The Best Way to Buy Nvidia Stock While the Chips Are Down

  • Nvidia (NVDA) reports earnings May 25.
  • Shares are down nearly 50% from the all-time highs last November.
  • Selling super expensive puts to be a buyer of NVDA stock on further weakness.
Nvidia (NVDA) logo and sign on headquarters. Blurred foreground with green trees
Source: Michael Vi /

Nvidia (NASDAQ:NVDA) is due to report earnings on May 25. Expectations are for $1.20 in earnings per share (EPS) on $8.1 billion in revenue. The whisper number, or what the analysts really think, is for $1.35 in EPS.

NVDA has trounced earnings expectations each of the last four quarters yet the stock price has gone nowhere in that same time frame. This combination of a stagnant stock price and earnings beats means the price/earnings (P/E) ratio has fallen considerable. The current P/E of 44, although still not cheap, now stands at the lowest level in the past year.

Certainly the analysts like NVDA stock. TipRanks shows a consensus “Strong Buy” rating with a $329.05 average price target for the 27 analysts covering Nvidia. This implies over 90% upside. The lowest price target is a still rather respectable $217.

InvestorPlace contributor Vandita Jadeja likes NVDA stock at current levels as well. She believes it is a buy in front of earnings.

NVDA Nvidia $178.97

Technical Take

NVDA stock closed at the lowest levels since last June. The stock price has been cut in half since making all-time highs just six months ago. Because of this, Nvidia failed to hold the critical $200 support area and is now reaching oversold levels.

Its 9-day Relative Strength Index (RSI) is back under 30. Bollinger Percent B just turned negative. The Detrended Price Oscillator is nearing the lowest readings of the past year. NVDA is trading at a big discount to the 20-day moving average.

Daily chart, RSI, Bollinger Percent B, and Detrender Price Osc of Nvidia Corporation (NVDA)
Click to Enlarge
Source: The thinkorswim® platform from TD Ameritrade

Previous times four times all these indicators aligned in a similar fashion marked significant lows in the stock. If history holds, look for a bounce in NVDA. A move back towards the 20-day moving average, and previous major support area, near $200 would be the initial price objective.

Implied volatility (IV) in NVDA options is at an extreme. The current IV percentile now stands at 100%. This means options prices for NVDA stock are the most expensive they have been in the past 12 months.

Selling strategies are favored when constructing trades given the rich price for options. Positioning to be a buyer of NVDA at a discount by selling puts makes probabilistic sense. Get paid now to be a buyer of NVDA stock lower and later.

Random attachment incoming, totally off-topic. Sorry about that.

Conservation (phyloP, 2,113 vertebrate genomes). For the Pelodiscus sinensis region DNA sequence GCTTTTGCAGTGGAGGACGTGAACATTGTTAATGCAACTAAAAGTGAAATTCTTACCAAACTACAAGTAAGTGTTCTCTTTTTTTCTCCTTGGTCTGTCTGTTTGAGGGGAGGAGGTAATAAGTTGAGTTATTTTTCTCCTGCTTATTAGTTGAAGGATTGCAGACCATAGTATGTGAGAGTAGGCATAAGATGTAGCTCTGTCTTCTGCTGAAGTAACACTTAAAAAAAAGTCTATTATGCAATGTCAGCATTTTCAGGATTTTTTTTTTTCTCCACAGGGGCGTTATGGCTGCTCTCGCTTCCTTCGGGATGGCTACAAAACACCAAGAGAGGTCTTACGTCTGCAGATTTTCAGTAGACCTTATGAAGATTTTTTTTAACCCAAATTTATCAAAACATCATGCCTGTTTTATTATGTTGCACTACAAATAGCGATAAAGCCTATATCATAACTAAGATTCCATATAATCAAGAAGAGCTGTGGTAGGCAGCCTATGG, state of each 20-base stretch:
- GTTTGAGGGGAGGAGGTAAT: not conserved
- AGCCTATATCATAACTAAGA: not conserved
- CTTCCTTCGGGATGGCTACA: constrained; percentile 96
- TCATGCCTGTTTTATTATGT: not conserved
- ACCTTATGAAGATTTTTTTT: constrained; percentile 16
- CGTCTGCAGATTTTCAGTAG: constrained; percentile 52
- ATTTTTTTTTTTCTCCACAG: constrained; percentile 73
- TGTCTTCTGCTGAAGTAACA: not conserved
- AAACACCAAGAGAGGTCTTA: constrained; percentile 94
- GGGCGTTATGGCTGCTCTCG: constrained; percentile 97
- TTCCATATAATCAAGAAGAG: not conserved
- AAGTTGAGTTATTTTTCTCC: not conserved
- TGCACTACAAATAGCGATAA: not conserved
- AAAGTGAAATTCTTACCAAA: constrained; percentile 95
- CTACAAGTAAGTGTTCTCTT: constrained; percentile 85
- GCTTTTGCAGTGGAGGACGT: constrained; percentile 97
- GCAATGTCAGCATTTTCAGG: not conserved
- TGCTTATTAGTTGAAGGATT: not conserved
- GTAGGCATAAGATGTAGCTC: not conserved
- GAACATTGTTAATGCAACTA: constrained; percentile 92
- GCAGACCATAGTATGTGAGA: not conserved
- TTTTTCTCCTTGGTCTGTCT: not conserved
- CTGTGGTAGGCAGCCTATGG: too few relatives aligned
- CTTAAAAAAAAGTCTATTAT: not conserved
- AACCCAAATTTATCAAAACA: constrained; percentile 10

How to Trade NVDA Stock Now

Sell the NVDA Dec $150 puts for $20.

If you sell the Dec $150 put, you bring in $2000 in option premium upfront for each put option sold. Your maximum gain on the trade is realized if NVDA stock closes above $150 at December option expiration.

The net purchase price for Nvidia equates to $130 ($150 strike price less $20 premium received) if NVDA stock is below $150 at December expiration. Of course, you can buy back the the initial put sold at any time prior to option expiration to close out the trade.

The $150 strike provides a 11.5% discount to the $169.50 closing price for NVDA stock. If NVDA falls by less than that at expiration you get to keep the initial $2000 premium and move on. The net purchase price of $130 implies a 23.3% discount to the latest closing price for those looking to acquire NVDA stock.

Each put sold is an obligation to buy 100 shares of NVDA stock. Important to make sure you sell only as many puts as shares you wish to ultimately own.

More risk averse traders may want to consider selling a defined risk put spread in place of a naked put sale. For example, sell the Dec $150/$145 put spread for $1.75 net credit. Maximum gain on the trade is the $175 net premium received. The maximum risk is $325, making return on risk 53.84%.

Investors and traders both may want to consider put selling in place of an outright stock purchase. In essence, it is a way to capture rich option premium and buy a beaten up NVDA stock at a substantial discount.

On the date of publication, Tim Biggam did not have (either directly or indirectly) any positions in the securities mentioned in this article. The opinions expressed in this article are those of the writer, subject to the Publishing Guidelines.

Tim spent 13 years as Chief Options Strategist at Man Securities in Chicago, four years as Lead Options Strategist at ThinkorSwim and three years as a Market Maker for First Options in Chicago. Tim makes weekly appearances on Bloomberg TV  “Options Insight”, Business First AM “Trader Talk”, TD Ameritade Network “Morning Trade Live” and CBOE-TV “Vol 411” to discuss everything from volatility and option related.

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